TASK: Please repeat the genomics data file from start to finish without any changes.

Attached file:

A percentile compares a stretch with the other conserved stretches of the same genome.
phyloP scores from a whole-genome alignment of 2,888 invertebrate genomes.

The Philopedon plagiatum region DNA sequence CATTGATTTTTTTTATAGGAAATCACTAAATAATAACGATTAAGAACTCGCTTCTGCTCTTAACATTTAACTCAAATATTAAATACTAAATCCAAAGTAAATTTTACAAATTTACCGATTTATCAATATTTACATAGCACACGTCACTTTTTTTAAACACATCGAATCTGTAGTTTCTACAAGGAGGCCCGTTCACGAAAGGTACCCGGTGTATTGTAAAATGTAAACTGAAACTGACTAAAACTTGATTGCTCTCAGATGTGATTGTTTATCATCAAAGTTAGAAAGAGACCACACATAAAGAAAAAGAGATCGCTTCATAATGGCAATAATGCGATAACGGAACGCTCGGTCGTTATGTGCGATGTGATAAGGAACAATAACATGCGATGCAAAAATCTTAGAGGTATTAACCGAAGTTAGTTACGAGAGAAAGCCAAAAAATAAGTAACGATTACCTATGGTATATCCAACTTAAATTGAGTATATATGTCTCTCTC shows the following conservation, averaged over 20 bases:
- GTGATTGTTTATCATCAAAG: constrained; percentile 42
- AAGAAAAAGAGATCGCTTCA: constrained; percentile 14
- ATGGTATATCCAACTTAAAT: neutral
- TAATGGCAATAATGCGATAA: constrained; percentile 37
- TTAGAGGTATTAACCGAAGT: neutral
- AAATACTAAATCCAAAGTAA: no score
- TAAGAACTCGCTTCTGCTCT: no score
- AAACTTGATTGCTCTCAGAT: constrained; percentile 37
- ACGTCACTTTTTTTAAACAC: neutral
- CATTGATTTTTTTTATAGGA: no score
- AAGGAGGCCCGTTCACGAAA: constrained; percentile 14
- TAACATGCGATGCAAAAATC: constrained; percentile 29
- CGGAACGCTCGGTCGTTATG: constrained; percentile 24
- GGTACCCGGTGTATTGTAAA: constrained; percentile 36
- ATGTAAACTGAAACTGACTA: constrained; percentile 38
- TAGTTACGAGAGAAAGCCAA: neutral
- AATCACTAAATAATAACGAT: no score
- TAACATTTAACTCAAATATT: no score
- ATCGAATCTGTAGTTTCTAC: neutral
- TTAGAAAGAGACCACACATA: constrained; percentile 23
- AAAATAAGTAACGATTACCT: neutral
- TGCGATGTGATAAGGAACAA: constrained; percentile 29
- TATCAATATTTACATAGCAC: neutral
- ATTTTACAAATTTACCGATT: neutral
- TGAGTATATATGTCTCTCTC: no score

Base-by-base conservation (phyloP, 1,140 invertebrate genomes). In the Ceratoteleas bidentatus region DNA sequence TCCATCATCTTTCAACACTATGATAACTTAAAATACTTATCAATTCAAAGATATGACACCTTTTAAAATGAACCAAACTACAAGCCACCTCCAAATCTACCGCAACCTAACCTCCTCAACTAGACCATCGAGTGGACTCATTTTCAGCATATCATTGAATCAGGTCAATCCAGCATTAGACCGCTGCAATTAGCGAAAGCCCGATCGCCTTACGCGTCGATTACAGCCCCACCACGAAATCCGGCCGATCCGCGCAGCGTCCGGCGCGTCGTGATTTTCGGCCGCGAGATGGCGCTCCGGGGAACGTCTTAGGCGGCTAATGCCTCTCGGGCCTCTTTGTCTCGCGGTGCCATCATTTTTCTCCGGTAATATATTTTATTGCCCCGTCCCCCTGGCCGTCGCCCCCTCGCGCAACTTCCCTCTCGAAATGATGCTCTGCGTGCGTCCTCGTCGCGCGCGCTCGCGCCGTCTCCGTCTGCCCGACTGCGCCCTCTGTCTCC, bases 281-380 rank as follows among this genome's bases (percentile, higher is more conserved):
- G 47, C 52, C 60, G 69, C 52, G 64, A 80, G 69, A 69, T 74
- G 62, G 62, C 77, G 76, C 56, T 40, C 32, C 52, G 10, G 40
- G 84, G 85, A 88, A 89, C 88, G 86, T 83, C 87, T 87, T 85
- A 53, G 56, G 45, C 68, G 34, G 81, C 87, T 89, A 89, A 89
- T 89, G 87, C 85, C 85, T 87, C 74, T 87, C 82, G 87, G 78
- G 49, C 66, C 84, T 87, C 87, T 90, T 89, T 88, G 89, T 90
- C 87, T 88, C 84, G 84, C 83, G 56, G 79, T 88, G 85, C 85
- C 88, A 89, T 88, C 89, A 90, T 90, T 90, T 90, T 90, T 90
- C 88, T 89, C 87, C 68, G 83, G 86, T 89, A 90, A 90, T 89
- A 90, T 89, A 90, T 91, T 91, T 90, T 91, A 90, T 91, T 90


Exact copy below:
A percentile compares a stretch with the other conserved stretches of the same genome.
phyloP scores from a whole-genome alignment of 2,888 invertebrate genomes.

The Philopedon plagiatum region DNA sequence CATTGATTTTTTTTATAGGAAATCACTAAATAATAACGATTAAGAACTCGCTTCTGCTCTTAACATTTAACTCAAATATTAAATACTAAATCCAAAGTAAATTTTACAAATTTACCGATTTATCAATATTTACATAGCACACGTCACTTTTTTTAAACACATCGAATCTGTAGTTTCTACAAGGAGGCCCGTTCACGAAAGGTACCCGGTGTATTGTAAAATGTAAACTGAAACTGACTAAAACTTGATTGCTCTCAGATGTGATTGTTTATCATCAAAGTTAGAAAGAGACCACACATAAAGAAAAAGAGATCGCTTCATAATGGCAATAATGCGATAACGGAACGCTCGGTCGTTATGTGCGATGTGATAAGGAACAATAACATGCGATGCAAAAATCTTAGAGGTATTAACCGAAGTTAGTTACGAGAGAAAGCCAAAAAATAAGTAACGATTACCTATGGTATATCCAACTTAAATTGAGTATATATGTCTCTCTC shows the following conservation, averaged over 20 bases:
- GTGATTGTTTATCATCAAAG: constrained; percentile 42
- AAGAAAAAGAGATCGCTTCA: constrained; percentile 14
- ATGGTATATCCAACTTAAAT: neutral
- TAATGGCAATAATGCGATAA: constrained; percentile 37
- TTAGAGGTATTAACCGAAGT: neutral
- AAATACTAAATCCAAAGTAA: no score
- TAAGAACTCGCTTCTGCTCT: no score
- AAACTTGATTGCTCTCAGAT: constrained; percentile 37
- ACGTCACTTTTTTTAAACAC: neutral
- CATTGATTTTTTTTATAGGA: no score
- AAGGAGGCCCGTTCACGAAA: constrained; percentile 14
- TAACATGCGATGCAAAAATC: constrained; percentile 29
- CGGAACGCTCGGTCGTTATG: constrained; percentile 24
- GGTACCCGGTGTATTGTAAA: constrained; percentile 36
- ATGTAAACTGAAACTGACTA: constrained; percentile 38
- TAGTTACGAGAGAAAGCCAA: neutral
- AATCACTAAATAATAACGAT: no score
- TAACATTTAACTCAAATATT: no score
- ATCGAATCTGTAGTTTCTAC: neutral
- TTAGAAAGAGACCACACATA: constrained; percentile 23
- AAAATAAGTAACGATTACCT: neutral
- TGCGATGTGATAAGGAACAA: constrained; percentile 29
- TATCAATATTTACATAGCAC: neutral
- ATTTTACAAATTTACCGATT: neutral
- TGAGTATATATGTCTCTCTC: no score

Base-by-base conservation (phyloP, 1,140 invertebrate genomes). In the Ceratoteleas bidentatus region DNA sequence TCCATCATCTTTCAACACTATGATAACTTAAAATACTTATCAATTCAAAGATATGACACCTTTTAAAATGAACCAAACTACAAGCCACCTCCAAATCTACCGCAACCTAACCTCCTCAACTAGACCATCGAGTGGACTCATTTTCAGCATATCATTGAATCAGGTCAATCCAGCATTAGACCGCTGCAATTAGCGAAAGCCCGATCGCCTTACGCGTCGATTACAGCCCCACCACGAAATCCGGCCGATCCGCGCAGCGTCCGGCGCGTCGTGATTTTCGGCCGCGAGATGGCGCTCCGGGGAACGTCTTAGGCGGCTAATGCCTCTCGGGCCTCTTTGTCTCGCGGTGCCATCATTTTTCTCCGGTAATATATTTTATTGCCCCGTCCCCCTGGCCGTCGCCCCCTCGCGCAACTTCCCTCTCGAAATGATGCTCTGCGTGCGTCCTCGTCGCGCGCGCTCGCGCCGTCTCCGTCTGCCCGACTGCGCCCTCTGTCTCC, bases 281-380 rank as follows among this genome's bases (percentile, higher is more conserved):
- G 47, C 52, C 60, G 69, C 52, G 64, A 80, G 69, A 69, T 74
- G 62, G 62, C 77, G 76, C 56, T 40, C 32, C 52, G 10, G 40
- G 84, G 85, A 88, A 89, C 88, G 86, T 83, C 87, T 87, T 85
- A 53, G 56, G 45, C 68, G 34, G 81, C 87, T 89, A 89, A 89
- T 89, G 87, C 85, C 85, T 87, C 74, T 87, C 82, G 87, G 78
- G 49, C 66, C 84, T 87, C 87, T 90, T 89, T 88, G 89, T 90
- C 87, T 88, C 84, G 84, C 83, G 56, G 79, T 88, G 85, C 85
- C 88, A 89, T 88, C 89, A 90, T 90, T 90, T 90, T 90, T 90
- C 88, T 89, C 87, C 68, G 83, G 86, T 89, A 90, A 90, T 89
- A 90, T 89, A 90, T 91, T 91, T 90, T 91, A 90, T 91, T 90